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Showing posts from November, 2008

The demise of expectations

The tragic episode in Bombay was profoundly shocking both in terms of its unexpectedness and intensity. On the evening of the 27th November 2008 a group of terrorists randomly fired at 13 locations including the main railway station, a café frequented by foreign tourists and at two of the city’s leading hotel properties – The Oberoi and Taj Mahal. Dozens of people died and many more were severely wounded. The course of events subsequently evolved into a hostage situation at the two luxury hotels and a smaller guest house – the Nariman – frequented by low budget Israeli tourists. At the time of writing this piece, commando units from India’s elite National Security Guard were in the process of flushing them out. Whilst details remain sketchy, the terrorists allegedly arrived in a boat, disembarking at two points on Bombay’s waterfront. The Indian Coast Guard has since apprehended the craft and discovered sophisticated equipment, most unusual in a boat of that type. An unknown organisat

In the shadow of the storm

As the weeks unfold they bring more bad news and the mighty continue to fall. Citibank now joins a growing list of financial institutions that are reportedly on the verge of collapse. By next week it is conceivable that Citi will merge with another bank, seek a taxpayer-funded bail-out or sell some of its assets to fund its desperate capital requirements. Either way, it may be the end of an era for one of the world’s leading banking institutions that dominated international finance for several decades. India’s woes, too, continue to mount. Many industrial product companies have sheepishly admitted production cuts varying between 20 and 30%. Several smaller ones specifically in the exporting sector are precariously hanging on, as order books shrink and liquidity virtually collapses. Some anecdotal evidence, whilst not substantiated, suggests that as many as 1.5 – 2 million people are in serious danger of losing their jobs (a recent Assocham report conservatively estimated that 700,000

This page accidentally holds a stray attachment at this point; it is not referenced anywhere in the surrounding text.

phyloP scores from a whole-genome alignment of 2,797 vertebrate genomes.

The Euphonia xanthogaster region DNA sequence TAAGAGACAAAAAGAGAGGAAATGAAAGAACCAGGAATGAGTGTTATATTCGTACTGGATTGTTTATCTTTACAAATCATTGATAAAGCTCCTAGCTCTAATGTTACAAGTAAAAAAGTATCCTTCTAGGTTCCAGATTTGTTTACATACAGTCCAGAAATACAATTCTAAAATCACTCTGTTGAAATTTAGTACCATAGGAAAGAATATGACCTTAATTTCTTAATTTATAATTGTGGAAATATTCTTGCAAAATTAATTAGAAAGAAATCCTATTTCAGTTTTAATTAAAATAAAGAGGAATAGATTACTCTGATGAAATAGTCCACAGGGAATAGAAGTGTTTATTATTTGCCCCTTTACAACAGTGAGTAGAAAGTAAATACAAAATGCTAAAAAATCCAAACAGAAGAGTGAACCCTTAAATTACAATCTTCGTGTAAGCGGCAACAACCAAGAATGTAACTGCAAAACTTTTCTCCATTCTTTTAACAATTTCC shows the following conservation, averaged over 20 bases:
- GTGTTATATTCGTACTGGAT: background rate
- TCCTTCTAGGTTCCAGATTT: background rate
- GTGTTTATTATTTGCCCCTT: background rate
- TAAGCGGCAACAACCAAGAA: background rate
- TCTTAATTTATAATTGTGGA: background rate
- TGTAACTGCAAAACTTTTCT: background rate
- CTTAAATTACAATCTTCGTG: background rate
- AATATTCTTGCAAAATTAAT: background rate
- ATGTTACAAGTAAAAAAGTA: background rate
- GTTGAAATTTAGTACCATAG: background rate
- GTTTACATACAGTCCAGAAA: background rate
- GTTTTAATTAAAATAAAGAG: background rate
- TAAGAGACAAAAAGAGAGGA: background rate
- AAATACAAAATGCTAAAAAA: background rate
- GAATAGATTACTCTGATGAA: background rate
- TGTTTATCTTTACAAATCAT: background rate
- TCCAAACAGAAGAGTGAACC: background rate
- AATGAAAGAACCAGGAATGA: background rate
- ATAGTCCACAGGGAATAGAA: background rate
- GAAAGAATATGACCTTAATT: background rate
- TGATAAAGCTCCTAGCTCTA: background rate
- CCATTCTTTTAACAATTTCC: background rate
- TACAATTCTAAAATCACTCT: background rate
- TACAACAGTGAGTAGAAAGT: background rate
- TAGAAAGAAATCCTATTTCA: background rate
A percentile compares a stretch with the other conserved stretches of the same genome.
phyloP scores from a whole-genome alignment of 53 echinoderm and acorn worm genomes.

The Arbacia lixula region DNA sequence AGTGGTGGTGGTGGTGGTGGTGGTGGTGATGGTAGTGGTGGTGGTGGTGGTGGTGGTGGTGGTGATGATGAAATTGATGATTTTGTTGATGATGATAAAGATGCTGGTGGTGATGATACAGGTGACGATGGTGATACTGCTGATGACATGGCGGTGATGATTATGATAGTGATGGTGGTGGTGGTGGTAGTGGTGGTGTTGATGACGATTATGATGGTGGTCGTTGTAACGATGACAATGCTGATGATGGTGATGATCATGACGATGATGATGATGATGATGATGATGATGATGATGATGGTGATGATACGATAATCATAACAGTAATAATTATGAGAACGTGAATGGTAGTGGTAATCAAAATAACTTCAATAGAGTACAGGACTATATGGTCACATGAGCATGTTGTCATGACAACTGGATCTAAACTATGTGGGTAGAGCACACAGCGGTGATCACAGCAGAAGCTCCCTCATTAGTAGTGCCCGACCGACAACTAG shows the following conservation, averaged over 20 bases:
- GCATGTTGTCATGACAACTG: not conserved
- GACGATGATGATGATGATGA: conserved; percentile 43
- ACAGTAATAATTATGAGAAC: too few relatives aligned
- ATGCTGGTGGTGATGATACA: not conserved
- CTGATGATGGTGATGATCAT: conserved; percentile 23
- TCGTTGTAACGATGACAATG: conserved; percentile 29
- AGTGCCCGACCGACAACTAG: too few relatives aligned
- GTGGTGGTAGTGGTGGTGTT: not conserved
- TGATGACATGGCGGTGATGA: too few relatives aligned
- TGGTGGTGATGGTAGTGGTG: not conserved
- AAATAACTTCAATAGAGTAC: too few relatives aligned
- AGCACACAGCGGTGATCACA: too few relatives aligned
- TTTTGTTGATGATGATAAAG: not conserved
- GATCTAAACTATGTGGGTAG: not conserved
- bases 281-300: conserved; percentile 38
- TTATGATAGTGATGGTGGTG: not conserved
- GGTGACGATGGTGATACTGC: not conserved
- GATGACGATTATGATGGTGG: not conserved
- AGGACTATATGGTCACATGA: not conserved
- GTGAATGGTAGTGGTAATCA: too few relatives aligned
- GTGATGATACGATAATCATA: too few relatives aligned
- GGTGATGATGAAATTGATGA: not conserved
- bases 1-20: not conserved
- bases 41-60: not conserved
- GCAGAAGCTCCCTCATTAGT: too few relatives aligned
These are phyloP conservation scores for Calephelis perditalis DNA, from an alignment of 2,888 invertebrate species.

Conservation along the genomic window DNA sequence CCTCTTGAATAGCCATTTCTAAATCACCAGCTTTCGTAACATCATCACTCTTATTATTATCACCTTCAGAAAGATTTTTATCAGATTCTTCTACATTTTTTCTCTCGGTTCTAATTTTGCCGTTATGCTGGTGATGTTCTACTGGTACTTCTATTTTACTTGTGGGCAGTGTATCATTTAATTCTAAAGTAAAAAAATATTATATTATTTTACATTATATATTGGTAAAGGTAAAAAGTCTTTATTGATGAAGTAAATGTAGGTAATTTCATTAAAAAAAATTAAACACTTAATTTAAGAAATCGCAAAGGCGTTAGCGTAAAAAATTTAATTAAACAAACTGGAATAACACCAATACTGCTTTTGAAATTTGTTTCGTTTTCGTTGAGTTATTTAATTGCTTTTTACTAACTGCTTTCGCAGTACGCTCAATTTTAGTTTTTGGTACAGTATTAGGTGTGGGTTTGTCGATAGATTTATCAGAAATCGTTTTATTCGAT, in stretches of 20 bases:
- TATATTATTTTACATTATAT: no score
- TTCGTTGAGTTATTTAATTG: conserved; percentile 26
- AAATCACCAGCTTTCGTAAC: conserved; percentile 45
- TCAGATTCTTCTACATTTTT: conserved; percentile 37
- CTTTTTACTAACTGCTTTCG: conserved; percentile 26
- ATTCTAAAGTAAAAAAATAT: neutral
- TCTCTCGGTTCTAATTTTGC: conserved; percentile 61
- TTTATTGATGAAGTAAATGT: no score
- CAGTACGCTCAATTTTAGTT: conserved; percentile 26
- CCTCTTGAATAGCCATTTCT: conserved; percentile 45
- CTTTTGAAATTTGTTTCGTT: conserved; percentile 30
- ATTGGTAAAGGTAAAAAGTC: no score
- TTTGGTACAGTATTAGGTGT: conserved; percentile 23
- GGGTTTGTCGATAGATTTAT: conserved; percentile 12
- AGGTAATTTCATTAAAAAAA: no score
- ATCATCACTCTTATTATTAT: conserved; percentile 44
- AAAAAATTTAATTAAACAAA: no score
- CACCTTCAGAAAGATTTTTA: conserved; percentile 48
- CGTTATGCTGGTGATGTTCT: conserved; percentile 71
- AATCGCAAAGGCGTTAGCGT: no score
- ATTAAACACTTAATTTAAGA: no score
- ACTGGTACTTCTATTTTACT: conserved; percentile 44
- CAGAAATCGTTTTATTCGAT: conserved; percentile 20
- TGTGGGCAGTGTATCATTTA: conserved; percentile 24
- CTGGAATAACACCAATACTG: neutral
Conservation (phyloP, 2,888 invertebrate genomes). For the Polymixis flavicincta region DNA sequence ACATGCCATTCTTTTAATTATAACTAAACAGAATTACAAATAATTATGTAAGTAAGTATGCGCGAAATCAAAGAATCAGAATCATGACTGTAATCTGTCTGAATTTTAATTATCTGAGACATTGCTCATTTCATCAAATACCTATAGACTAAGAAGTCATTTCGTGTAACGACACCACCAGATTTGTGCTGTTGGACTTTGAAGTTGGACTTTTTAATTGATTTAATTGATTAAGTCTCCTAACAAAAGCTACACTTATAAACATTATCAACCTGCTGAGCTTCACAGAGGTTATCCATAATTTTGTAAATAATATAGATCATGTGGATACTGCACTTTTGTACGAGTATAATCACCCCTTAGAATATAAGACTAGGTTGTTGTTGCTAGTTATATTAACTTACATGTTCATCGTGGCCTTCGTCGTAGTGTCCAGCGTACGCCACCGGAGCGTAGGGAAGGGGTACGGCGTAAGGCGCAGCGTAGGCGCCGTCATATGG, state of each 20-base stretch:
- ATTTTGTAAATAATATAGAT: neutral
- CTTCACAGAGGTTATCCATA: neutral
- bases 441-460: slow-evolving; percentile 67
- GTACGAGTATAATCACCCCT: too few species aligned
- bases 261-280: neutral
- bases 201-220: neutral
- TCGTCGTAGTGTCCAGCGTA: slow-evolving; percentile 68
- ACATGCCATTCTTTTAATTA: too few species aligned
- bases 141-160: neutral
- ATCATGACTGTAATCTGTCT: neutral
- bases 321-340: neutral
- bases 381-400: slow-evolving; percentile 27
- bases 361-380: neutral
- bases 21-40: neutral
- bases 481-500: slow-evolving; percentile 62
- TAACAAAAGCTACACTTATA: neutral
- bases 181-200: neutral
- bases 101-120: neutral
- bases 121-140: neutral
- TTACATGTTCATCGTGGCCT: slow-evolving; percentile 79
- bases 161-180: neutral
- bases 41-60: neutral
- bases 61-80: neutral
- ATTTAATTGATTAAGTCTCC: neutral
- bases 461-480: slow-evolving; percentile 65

Euphoria now – apprehensions to follow

The media can scarcely contain their excitement over the US presidential elections. Newspapers and television have been swamped with reports and speculation about likely policies of a Democratic White House under Barack Obama. Commentators and foreign governments are literally relieved that a new and refreshing approach is likely to be forthcoming in areas of economic strategy and international relations. All of this they think would lead to a better world. In India too, the press have echoed global sentiment about Mr Obama’s victory. Perhaps this euphoria may need to be tempered as future events unfold. Republican administrations in the United States have, conventionally, been favourably disposed towards India. George Bush may not be remembered for doing wonderful things, but from an Indian perspective his presidency was perhaps the best that India could have hoped for. He changed US policy towards the subcontinent, de-linked New Delhi from Islamabad and genuinely recognised India as